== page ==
Many new books get published every year, and only a fraction of them become popular among the readers. So the prediction of a book success can be a very useful parameter for publishers to make a reliable decision. This article presents the study of semantic word associations using the word embedding of book content for a set of Roget’s thesaurus concepts for book success prediction. In this work, we discuss the method to represent a book as a spectrum of concepts based on the association score between its content embedding and a global embedding (i.e. fastText) for a set of semantically linked word clusters. We show that the semantic word associations outperform the previous methods for book success prediction. In addition, we present that semantic word associations also provide better results than using features like the frequency of word groups in Roget’s thesaurus, LIWC (a popular tool for linguistic inquiry and word count), NRC (word association emotion lexicon), and part of speech (PoS). Our study reports that concept associations based on Roget’s Thesaurus using word embedding of individual novel resulted in the state-of-the-art performance of 0.89 average weighted F1-score for book success prediction. Finally, we present a set of dominant themes that contribute towards the popularity of a book for a specific genre.

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Hitting your MARQ: Multimodal ARgument Quality Assessment in Long Debate Video
Md Kamrul Hasan | James Spann | Masum Hasan | Md Saiful Islam | Kurtis Haut | Rada Mihalcea | Ehsan Hoque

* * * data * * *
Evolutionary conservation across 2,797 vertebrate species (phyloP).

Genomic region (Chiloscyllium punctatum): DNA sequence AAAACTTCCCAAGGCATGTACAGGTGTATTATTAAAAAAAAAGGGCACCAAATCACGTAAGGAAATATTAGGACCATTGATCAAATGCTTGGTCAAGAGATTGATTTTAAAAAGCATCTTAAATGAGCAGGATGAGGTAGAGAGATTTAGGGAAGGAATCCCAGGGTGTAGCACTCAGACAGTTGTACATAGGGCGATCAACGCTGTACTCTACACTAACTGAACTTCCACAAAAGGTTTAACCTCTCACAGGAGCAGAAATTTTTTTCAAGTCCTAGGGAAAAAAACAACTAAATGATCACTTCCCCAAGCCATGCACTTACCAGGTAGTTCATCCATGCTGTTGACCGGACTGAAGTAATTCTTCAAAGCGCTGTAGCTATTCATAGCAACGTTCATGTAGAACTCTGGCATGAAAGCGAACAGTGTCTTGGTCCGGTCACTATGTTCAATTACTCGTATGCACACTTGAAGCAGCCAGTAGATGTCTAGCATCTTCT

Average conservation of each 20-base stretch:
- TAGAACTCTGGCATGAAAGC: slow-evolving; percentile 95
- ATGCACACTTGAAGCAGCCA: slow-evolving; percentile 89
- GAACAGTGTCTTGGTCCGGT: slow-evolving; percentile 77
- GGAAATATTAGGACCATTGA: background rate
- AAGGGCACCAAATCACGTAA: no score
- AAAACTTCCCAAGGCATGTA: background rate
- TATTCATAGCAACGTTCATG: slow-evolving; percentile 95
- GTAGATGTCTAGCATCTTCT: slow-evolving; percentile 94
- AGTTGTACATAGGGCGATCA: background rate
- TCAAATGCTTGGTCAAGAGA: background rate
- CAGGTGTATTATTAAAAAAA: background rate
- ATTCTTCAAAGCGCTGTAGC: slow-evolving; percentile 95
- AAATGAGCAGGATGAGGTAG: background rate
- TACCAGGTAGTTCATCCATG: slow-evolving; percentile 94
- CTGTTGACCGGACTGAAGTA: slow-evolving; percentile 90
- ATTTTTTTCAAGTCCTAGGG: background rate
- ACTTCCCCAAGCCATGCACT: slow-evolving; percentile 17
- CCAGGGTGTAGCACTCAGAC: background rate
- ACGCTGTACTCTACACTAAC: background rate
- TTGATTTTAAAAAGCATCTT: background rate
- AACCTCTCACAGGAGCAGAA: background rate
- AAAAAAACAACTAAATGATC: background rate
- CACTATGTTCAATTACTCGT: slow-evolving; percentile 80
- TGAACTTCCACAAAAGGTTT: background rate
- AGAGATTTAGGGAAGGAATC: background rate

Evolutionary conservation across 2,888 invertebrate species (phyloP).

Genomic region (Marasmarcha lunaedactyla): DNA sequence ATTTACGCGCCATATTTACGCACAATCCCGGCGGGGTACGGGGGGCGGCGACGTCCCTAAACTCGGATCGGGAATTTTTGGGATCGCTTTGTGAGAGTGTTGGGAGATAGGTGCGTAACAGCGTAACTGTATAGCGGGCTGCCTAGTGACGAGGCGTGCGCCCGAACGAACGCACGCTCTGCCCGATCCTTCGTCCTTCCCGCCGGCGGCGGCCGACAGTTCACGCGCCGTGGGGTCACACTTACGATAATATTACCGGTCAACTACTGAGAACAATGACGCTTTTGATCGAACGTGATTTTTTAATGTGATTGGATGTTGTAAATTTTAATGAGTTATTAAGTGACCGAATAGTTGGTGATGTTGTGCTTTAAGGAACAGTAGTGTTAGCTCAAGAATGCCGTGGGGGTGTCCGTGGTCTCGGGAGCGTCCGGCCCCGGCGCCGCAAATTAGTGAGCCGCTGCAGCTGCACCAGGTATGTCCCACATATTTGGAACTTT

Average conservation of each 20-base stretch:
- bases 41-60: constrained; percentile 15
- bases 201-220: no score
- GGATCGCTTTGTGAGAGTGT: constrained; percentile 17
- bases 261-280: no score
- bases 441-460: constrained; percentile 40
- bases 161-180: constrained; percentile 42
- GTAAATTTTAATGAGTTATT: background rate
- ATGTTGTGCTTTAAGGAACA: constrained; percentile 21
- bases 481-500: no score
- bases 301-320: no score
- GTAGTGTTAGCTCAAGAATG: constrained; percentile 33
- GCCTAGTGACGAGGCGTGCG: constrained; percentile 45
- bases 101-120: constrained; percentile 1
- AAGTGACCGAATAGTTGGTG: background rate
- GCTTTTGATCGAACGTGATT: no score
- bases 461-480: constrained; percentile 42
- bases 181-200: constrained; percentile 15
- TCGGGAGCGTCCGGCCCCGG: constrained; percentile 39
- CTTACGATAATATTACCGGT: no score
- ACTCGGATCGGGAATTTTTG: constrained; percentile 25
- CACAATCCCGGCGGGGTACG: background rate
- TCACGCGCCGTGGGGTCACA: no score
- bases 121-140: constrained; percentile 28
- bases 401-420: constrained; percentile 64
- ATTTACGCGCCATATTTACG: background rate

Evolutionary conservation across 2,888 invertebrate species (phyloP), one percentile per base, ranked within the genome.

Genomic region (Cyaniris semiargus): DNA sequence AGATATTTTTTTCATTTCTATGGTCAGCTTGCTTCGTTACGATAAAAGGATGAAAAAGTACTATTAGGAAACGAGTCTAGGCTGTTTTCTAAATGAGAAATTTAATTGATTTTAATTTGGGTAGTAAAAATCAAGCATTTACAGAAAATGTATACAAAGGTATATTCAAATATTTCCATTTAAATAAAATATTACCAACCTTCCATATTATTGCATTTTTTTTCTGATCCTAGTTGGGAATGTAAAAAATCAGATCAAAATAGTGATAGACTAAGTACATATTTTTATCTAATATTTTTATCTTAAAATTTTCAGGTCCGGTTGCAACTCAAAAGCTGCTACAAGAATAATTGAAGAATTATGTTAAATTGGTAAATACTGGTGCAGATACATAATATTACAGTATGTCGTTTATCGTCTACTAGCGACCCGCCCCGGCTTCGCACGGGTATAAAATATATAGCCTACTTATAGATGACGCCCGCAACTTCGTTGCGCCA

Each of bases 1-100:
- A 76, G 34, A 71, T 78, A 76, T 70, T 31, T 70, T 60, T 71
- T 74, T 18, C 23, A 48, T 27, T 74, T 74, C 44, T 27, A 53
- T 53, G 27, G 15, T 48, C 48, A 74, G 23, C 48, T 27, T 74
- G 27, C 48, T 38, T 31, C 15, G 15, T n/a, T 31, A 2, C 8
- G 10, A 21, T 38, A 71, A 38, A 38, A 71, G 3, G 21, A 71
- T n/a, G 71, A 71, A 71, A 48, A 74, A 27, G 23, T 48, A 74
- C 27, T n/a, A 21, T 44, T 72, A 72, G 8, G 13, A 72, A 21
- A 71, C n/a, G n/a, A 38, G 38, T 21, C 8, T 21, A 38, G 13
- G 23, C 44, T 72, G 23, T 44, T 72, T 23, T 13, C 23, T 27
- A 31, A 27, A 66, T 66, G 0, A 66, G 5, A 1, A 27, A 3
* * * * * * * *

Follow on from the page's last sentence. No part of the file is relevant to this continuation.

Proceedings of the 2021 Conference on Empirical Methods in Natural Language Processing

The combination of gestures, intonations, and textual content plays a key role in argument delivery. However, the current literature mostly considers textual content while assessing the quality of an argument, and it is limited to datasets containing short sequences (18-48 words). In this paper, we study argument quality assessment in a multimodal context, and experiment on DBATES, a publicly available dataset of long debate videos. First, we propose a set of interpretable debate centric features such as clarity, content variation, body movement cues, and pauses, inspired by theories of argumentation quality. Second, we design the Multimodal ARgument Quality assessor (MARQ) – a hierarchical neural network model that summarizes the multimodal signals on long sequences and enriches the multimodal embedding with debate centric features. Our proposed MARQ model achieves an accuracy of 81.91% on the argument quality prediction task and outperforms established baseline models with an error rate reduction of 22.7%. Through ablation studies, we demonstrate the importance of multimodal cues in modeling argument quality.

2020

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BanFakeNews: A Dataset for Detecting Fake News in Bangla
Md Zobaer Hossain | Md Ashraful Rahman | Md Saiful Islam | Sudipta Kar
Proceedings of the 12th Language Resources and Evaluation Conference

Observing the damages that can be done by the rapid propagation of fake news in various sectors like politics and finance, automatic identification of fake news using linguistic analysis has drawn the attention of the research community. However, such methods are largely being developed for English where low resource languages remain out of the focus. But the risks spawned by fake and manipulative news are not confined by languages. In this work, we propose an annotated dataset of ≈ 50K news that can be used for building automated fake news detection systems for a low resource language like Bangla. Additionally, we provide an analysis of the dataset and develop a benchmark system with state of the art NLP techniques to identify Bangla fake news. To create this system, we explore traditional linguistic features and neural network based methods. We expect this dataset will be a valuable resource for building technologies to prevent the spreading of fake news and contribute in research with low resource languages. The dataset and source code are publicly available at https://github.com/Rowan1697/FakeNews.